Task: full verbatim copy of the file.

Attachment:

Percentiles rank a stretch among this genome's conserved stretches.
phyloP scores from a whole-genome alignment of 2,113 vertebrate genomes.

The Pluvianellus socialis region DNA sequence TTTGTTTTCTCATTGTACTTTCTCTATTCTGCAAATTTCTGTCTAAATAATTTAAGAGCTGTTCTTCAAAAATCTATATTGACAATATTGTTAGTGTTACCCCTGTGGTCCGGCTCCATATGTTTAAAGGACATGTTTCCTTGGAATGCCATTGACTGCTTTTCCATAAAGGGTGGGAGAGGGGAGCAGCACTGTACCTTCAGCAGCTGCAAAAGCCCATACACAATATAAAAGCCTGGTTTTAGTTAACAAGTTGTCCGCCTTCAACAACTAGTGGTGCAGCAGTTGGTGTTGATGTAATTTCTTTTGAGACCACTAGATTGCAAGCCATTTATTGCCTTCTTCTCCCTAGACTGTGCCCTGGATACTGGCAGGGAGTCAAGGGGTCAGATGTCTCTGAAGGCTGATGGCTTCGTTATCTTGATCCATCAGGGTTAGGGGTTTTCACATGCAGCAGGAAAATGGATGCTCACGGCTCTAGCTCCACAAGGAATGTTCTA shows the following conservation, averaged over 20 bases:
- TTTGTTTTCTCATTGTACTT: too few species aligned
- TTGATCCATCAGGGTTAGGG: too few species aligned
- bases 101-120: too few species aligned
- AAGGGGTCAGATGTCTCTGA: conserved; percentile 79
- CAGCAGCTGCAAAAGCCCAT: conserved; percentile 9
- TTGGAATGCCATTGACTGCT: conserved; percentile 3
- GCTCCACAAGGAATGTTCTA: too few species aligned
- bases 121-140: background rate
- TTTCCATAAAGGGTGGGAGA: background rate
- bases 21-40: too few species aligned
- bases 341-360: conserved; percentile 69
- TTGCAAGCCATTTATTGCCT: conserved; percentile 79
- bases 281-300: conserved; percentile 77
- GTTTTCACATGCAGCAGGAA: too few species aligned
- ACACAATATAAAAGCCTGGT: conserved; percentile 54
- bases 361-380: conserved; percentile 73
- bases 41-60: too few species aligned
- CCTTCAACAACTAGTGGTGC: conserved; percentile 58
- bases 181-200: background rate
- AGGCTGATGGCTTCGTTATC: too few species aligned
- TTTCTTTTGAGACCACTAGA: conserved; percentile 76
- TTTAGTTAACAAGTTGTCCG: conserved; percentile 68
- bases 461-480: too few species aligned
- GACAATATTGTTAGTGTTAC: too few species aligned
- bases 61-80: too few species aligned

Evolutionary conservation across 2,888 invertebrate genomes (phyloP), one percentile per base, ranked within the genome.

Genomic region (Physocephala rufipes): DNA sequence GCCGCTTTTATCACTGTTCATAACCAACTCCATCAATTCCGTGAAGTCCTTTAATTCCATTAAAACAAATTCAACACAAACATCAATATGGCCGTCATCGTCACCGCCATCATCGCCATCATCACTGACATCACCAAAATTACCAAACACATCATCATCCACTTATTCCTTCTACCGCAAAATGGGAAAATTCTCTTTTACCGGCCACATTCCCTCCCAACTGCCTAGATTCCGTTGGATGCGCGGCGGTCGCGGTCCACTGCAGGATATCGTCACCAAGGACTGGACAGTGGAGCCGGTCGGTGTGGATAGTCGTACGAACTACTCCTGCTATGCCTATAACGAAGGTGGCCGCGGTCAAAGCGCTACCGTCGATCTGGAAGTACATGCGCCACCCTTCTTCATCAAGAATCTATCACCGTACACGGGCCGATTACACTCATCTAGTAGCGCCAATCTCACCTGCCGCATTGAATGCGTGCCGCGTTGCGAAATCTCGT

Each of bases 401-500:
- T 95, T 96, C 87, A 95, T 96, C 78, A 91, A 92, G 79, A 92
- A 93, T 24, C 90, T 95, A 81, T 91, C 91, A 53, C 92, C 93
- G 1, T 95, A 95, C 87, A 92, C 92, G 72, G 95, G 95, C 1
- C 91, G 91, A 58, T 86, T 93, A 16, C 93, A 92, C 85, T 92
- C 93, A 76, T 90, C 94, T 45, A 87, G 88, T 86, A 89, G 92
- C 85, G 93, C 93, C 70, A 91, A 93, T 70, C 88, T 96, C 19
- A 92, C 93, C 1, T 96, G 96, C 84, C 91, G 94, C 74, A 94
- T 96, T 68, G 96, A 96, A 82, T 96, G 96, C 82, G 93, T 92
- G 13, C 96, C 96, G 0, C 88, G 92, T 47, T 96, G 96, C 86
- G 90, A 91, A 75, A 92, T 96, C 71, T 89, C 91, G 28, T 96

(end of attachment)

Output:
Percentiles rank a stretch among this genome's conserved stretches.
phyloP scores from a whole-genome alignment of 2,113 vertebrate genomes.

The Pluvianellus socialis region DNA sequence TTTGTTTTCTCATTGTACTTTCTCTATTCTGCAAATTTCTGTCTAAATAATTTAAGAGCTGTTCTTCAAAAATCTATATTGACAATATTGTTAGTGTTACCCCTGTGGTCCGGCTCCATATGTTTAAAGGACATGTTTCCTTGGAATGCCATTGACTGCTTTTCCATAAAGGGTGGGAGAGGGGAGCAGCACTGTACCTTCAGCAGCTGCAAAAGCCCATACACAATATAAAAGCCTGGTTTTAGTTAACAAGTTGTCCGCCTTCAACAACTAGTGGTGCAGCAGTTGGTGTTGATGTAATTTCTTTTGAGACCACTAGATTGCAAGCCATTTATTGCCTTCTTCTCCCTAGACTGTGCCCTGGATACTGGCAGGGAGTCAAGGGGTCAGATGTCTCTGAAGGCTGATGGCTTCGTTATCTTGATCCATCAGGGTTAGGGGTTTTCACATGCAGCAGGAAAATGGATGCTCACGGCTCTAGCTCCACAAGGAATGTTCTA shows the following conservation, averaged over 20 bases:
- TTTGTTTTCTCATTGTACTT: too few species aligned
- TTGATCCATCAGGGTTAGGG: too few species aligned
- bases 101-120: too few species aligned
- AAGGGGTCAGATGTCTCTGA: conserved; percentile 79
- CAGCAGCTGCAAAAGCCCAT: conserved; percentile 9
- TTGGAATGCCATTGACTGCT: conserved; percentile 3
- GCTCCACAAGGAATGTTCTA: too few species aligned
- bases 121-140: background rate
- TTTCCATAAAGGGTGGGAGA: background rate
- bases 21-40: too few species aligned
- bases 341-360: conserved; percentile 69
- TTGCAAGCCATTTATTGCCT: conserved; percentile 79
- bases 281-300: conserved; percentile 77
- GTTTTCACATGCAGCAGGAA: too few species aligned
- ACACAATATAAAAGCCTGGT: conserved; percentile 54
- bases 361-380: conserved; percentile 73
- bases 41-60: too few species aligned
- CCTTCAACAACTAGTGGTGC: conserved; percentile 58
- bases 181-200: background rate
- AGGCTGATGGCTTCGTTATC: too few species aligned
- TTTCTTTTGAGACCACTAGA: conserved; percentile 76
- TTTAGTTAACAAGTTGTCCG: conserved; percentile 68
- bases 461-480: too few species aligned
- GACAATATTGTTAGTGTTAC: too few species aligned
- bases 61-80: too few species aligned

Evolutionary conservation across 2,888 invertebrate genomes (phyloP), one percentile per base, ranked within the genome.

Genomic region (Physocephala rufipes): DNA sequence GCCGCTTTTATCACTGTTCATAACCAACTCCATCAATTCCGTGAAGTCCTTTAATTCCATTAAAACAAATTCAACACAAACATCAATATGGCCGTCATCGTCACCGCCATCATCGCCATCATCACTGACATCACCAAAATTACCAAACACATCATCATCCACTTATTCCTTCTACCGCAAAATGGGAAAATTCTCTTTTACCGGCCACATTCCCTCCCAACTGCCTAGATTCCGTTGGATGCGCGGCGGTCGCGGTCCACTGCAGGATATCGTCACCAAGGACTGGACAGTGGAGCCGGTCGGTGTGGATAGTCGTACGAACTACTCCTGCTATGCCTATAACGAAGGTGGCCGCGGTCAAAGCGCTACCGTCGATCTGGAAGTACATGCGCCACCCTTCTTCATCAAGAATCTATCACCGTACACGGGCCGATTACACTCATCTAGTAGCGCCAATCTCACCTGCCGCATTGAATGCGTGCCGCGTTGCGAAATCTCGT

Each of bases 401-500:
- T 95, T 96, C 87, A 95, T 96, C 78, A 91, A 92, G 79, A 92
- A 93, T 24, C 90, T 95, A 81, T 91, C 91, A 53, C 92, C 93
- G 1, T 95, A 95, C 87, A 92, C 92, G 72, G 95, G 95, C 1
- C 91, G 91, A 58, T 86, T 93, A 16, C 93, A 92, C 85, T 92
- C 93, A 76, T 90, C 94, T 45, A 87, G 88, T 86, A 89, G 92
- C 85, G 93, C 93, C 70, A 91, A 93, T 70, C 88, T 96, C 19
- A 92, C 93, C 1, T 96, G 96, C 84, C 91, G 94, C 74, A 94
- T 96, T 68, G 96, A 96, A 82, T 96, G 96, C 82, G 93, T 92
- G 13, C 96, C 96, G 0, C 88, G 92, T 47, T 96, G 96, C 86
- G 90, A 91, A 75, A 92, T 96, C 71, T 89, C 91, G 28, T 96